No Triumph, No Tragedy
What a wonderful privilege it was to be interviewed on Radio 4 by Peter White this week.
Program Description on BBC:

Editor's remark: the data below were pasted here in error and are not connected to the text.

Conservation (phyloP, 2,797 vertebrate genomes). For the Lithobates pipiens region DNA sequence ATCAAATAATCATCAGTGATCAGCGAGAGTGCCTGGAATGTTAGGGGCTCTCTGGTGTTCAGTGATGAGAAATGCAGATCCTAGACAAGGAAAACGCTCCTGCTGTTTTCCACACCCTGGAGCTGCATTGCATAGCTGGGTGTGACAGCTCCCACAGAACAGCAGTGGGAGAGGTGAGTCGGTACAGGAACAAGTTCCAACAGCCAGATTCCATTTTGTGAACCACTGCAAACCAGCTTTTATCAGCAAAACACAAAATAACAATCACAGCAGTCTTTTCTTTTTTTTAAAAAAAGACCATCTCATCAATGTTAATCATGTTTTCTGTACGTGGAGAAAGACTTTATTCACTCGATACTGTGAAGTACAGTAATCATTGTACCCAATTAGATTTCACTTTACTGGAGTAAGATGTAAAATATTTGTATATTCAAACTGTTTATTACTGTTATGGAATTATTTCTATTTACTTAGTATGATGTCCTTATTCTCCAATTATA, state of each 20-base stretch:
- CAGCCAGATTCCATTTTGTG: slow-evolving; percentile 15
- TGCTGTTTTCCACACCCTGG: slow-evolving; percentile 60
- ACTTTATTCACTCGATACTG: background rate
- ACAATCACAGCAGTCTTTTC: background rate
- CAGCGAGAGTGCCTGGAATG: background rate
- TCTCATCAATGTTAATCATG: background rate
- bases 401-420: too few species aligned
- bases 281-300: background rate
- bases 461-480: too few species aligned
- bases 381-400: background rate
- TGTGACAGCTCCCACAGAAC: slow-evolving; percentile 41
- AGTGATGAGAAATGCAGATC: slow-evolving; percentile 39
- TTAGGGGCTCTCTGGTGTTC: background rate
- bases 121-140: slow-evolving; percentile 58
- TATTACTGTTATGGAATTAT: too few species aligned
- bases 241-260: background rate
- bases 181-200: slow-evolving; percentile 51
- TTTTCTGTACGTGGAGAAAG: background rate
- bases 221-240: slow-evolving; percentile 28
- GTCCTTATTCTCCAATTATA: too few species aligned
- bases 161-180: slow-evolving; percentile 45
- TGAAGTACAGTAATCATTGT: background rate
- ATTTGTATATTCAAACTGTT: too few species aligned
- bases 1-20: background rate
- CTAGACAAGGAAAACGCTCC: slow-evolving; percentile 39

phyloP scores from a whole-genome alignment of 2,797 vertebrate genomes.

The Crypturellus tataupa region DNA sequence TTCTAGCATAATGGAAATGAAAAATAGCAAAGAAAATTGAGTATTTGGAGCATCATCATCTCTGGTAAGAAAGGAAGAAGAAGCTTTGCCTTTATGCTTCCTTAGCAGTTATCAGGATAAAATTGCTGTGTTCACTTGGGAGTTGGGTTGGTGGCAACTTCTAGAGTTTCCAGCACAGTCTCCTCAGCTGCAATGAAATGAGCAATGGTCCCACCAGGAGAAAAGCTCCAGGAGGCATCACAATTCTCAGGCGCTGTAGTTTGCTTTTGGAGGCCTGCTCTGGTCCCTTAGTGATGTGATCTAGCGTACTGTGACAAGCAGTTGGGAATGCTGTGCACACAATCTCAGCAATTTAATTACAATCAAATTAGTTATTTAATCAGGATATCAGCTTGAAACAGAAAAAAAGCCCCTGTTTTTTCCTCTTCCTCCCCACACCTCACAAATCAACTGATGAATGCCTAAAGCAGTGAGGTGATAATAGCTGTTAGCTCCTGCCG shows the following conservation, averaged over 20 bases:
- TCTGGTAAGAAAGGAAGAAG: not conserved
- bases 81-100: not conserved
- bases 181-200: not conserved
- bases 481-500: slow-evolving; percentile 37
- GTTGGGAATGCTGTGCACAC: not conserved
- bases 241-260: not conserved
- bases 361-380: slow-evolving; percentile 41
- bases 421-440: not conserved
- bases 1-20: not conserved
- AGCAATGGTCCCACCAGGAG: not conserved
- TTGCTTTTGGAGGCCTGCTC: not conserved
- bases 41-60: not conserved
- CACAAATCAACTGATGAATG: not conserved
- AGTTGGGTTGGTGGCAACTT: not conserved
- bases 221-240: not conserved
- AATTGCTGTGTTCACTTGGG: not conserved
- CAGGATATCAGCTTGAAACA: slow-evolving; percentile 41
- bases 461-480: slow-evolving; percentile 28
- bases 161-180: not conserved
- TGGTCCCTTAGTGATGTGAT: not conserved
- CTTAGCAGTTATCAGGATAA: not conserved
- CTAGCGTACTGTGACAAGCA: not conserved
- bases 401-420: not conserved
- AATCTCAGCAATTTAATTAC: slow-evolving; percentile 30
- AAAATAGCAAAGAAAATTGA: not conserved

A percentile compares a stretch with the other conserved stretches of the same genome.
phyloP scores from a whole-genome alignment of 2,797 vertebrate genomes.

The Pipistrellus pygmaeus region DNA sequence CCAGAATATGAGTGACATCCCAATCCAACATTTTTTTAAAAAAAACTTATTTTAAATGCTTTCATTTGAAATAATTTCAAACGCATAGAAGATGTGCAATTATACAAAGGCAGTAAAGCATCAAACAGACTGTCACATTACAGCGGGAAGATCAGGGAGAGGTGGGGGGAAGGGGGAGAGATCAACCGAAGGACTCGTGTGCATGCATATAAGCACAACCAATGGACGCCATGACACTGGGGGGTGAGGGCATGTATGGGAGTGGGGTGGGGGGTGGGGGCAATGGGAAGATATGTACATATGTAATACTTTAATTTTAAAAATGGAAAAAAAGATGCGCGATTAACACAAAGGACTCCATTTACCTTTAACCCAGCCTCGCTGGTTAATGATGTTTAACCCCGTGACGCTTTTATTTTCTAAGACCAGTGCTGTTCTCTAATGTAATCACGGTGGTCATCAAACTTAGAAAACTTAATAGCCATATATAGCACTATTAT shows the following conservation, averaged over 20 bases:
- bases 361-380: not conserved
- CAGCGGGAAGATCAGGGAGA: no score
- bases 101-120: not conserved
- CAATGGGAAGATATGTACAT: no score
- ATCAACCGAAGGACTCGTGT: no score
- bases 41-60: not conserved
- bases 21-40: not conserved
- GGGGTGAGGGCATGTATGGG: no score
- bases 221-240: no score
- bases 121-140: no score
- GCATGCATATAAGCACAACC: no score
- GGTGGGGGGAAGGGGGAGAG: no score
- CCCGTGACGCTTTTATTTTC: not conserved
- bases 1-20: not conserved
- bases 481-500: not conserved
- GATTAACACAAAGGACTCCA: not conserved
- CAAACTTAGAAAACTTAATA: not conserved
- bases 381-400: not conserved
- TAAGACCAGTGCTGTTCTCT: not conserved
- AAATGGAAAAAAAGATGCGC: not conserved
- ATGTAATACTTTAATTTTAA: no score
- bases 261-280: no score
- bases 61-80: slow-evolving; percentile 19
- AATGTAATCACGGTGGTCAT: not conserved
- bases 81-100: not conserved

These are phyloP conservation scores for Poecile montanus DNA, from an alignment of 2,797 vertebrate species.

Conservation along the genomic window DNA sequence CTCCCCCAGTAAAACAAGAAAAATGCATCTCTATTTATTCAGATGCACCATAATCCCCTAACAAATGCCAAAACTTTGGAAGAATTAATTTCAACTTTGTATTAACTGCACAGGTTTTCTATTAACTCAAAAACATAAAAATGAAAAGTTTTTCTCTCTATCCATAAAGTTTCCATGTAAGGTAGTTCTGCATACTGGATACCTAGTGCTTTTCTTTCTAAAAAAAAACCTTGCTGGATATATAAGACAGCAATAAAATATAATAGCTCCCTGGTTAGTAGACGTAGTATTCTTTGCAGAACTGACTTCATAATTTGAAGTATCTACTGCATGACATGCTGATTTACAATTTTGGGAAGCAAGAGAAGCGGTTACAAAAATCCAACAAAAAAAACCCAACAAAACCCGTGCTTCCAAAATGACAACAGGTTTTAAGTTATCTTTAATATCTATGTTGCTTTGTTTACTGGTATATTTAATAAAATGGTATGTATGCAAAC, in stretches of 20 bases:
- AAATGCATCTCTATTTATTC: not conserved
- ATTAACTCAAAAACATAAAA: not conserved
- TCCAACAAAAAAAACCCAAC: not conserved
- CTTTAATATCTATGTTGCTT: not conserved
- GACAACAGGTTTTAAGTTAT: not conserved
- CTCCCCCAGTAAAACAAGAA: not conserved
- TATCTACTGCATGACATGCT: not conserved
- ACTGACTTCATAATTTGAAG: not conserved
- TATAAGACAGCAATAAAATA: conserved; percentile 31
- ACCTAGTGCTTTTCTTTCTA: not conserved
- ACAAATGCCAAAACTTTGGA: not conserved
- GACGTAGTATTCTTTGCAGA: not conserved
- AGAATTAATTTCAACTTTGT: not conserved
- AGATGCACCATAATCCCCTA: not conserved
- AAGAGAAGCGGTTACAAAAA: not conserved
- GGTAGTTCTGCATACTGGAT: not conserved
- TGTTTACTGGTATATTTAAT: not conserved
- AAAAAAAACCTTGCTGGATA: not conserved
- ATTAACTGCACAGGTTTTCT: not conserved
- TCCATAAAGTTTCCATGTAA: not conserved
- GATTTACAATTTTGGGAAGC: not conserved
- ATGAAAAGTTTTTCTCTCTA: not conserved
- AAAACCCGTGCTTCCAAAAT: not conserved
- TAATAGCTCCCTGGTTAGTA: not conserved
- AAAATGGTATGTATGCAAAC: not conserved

“Peter White, who has been blind since birth, interviews Sophie Morgan, the artist, media commentator and disability activist who became a wheelchair user in 2003 after a car accident. Sophie was only eighteen when she was left paralysed in a car accident: at the time she had been on the brink of starting her law degree, but following her injuries she decided to study art and concentrate on her drawings and oil paintings. She uses her public profile to challenge attitudes to disability and created the Mannequal: a wheelchair for a mannequin to be used in high street clothing stores. Her aim was to change perceptions of disability in the fashion and retail industries and there have been shifts in attitudes since. Challenging expectations about what is possible also played a part in Sophie’s decision to appear in the BBC documentary, Beyond Boundaries, with eleven people with disabilities trekking across the Nicaraguan jungle. She tells Peter that it was during that journey that she really confronted the extent of her injuries, coming face to face with her disability and paralysis: “It was when I realised that no matter what attitude I have, if my environment isn’t accessible, then I am utterly disabled. I was so gutted that I became sick and had to come home early.” Sophie has various coping strategies aimed at maximising what she can do instead of focusing on her limitations: “The hardest thing is not being able to be the full and whole person that I am in my mind and in the mind of others. But the greatest thing is seeing the world from a unique position. It means that every day I am grateful for what I have. That can be a rare thing.”
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